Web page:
In a meeting with foreign ambassadors on Feb. 16, Mandela asked their governments to maintain pressure on Pretoria through economic sanctions. So far, only Britain’s Margaret Thatcher has expressed any desire to revoke sanctions in the wake of Mandela’s release. Other Western countries, including Canada, are waiting to see the effects of de Klerk’s initiative. For his part, de Klerk has indicated his readiness to repeal emergency measures as soon as the passions inflamed by Mandela’s release simmer down. But analysts said that he has stalled on the prisoner issue to wring some concessions from the ANC—perhaps a formal renunciation of violence—before beginning substantive talks on a nonracial constitution for South Africa.
Apart from such evident posturing, both sides appeared anxious to prevent a repeat of the looting and violence that occurred in Cape Town on the day of Mandela’s release. A crowd of 50,000 that had waited in sweltering heat for several hours turned ugly when police opened fire on criminal elements who had begun breaking windows and looting storefronts. As pitched battles between police and young rockthrowers swirled on the streets around city hall, no one heard an announcement that the rally was being moved to the outskirts of the city. Mandela’s motorcade first went to the new site, then took a wrong turn on the way back to city hall. There were further delays when Mandela realized that he had left his spectacles and the only copy of his speech back at Victor Verster Prison that morning. By the time he gave an improvised address, the crowd had thinned considerably.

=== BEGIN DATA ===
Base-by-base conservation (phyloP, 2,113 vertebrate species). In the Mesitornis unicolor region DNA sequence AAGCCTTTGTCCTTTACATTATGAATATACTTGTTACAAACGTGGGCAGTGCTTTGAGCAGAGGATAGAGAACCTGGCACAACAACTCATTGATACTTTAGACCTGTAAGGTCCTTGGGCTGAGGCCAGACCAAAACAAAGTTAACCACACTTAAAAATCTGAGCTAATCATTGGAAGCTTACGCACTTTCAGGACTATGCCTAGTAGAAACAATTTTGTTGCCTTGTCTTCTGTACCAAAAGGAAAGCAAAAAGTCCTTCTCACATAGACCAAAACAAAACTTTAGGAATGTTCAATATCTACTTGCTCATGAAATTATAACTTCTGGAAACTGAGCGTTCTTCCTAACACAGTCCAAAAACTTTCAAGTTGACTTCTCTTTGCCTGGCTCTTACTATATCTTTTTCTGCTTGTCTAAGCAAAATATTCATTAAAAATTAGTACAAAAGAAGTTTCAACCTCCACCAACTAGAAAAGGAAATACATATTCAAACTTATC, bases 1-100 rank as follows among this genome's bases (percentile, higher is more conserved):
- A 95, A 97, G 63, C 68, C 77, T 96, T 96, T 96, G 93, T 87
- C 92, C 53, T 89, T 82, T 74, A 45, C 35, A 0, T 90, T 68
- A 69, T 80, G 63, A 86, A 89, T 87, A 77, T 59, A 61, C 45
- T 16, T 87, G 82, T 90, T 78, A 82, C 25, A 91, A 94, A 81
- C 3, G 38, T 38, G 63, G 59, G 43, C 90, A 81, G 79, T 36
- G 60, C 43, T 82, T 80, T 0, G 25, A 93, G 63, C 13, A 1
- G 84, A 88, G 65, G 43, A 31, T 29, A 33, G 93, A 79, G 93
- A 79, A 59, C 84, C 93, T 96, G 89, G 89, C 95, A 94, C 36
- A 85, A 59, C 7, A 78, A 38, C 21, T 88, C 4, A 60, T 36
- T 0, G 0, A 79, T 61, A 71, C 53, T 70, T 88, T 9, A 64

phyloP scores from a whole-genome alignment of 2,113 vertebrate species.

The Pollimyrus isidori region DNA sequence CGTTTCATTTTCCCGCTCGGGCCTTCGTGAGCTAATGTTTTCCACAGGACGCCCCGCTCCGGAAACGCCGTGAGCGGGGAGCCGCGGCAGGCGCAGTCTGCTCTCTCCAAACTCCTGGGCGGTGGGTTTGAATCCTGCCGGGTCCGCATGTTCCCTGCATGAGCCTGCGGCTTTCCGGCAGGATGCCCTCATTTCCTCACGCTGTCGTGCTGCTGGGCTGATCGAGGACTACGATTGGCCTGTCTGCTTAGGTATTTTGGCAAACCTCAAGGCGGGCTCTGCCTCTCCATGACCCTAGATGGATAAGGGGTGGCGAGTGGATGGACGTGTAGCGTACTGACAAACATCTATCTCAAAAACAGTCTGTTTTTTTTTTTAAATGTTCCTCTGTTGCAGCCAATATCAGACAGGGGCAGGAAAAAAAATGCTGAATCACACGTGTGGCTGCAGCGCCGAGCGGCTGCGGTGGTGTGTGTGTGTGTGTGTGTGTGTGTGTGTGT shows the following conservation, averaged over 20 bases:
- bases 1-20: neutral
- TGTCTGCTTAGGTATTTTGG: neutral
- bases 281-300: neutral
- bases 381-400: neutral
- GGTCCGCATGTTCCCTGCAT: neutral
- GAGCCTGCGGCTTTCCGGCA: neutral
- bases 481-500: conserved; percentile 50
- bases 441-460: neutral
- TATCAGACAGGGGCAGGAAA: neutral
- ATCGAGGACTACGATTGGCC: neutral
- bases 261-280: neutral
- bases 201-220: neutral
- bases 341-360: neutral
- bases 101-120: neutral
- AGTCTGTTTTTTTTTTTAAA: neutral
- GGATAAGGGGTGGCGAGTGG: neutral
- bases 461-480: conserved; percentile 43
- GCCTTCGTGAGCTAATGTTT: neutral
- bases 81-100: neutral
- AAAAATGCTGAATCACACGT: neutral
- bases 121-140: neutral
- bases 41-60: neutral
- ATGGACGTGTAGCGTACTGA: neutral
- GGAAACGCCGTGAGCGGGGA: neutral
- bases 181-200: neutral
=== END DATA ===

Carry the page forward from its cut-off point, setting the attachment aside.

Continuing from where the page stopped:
U.S. civil rights leader Jesse Jackson also got caught up in the confusion of the Cape Town rally: his silver Mercedes-Benz was virtually crushed by the weight of some of Mandela’s overenthusiastic supporters. A journalist covering the rally was later approached by one of them offering to sell a radio-cassette player stolen from the wreckage of Jackson’s vehicle. Said a senior Western diplomat: “It’s going to take some time to rebuild confidence that the anti-apartheid movement can hold mass rallies and control its supporters.”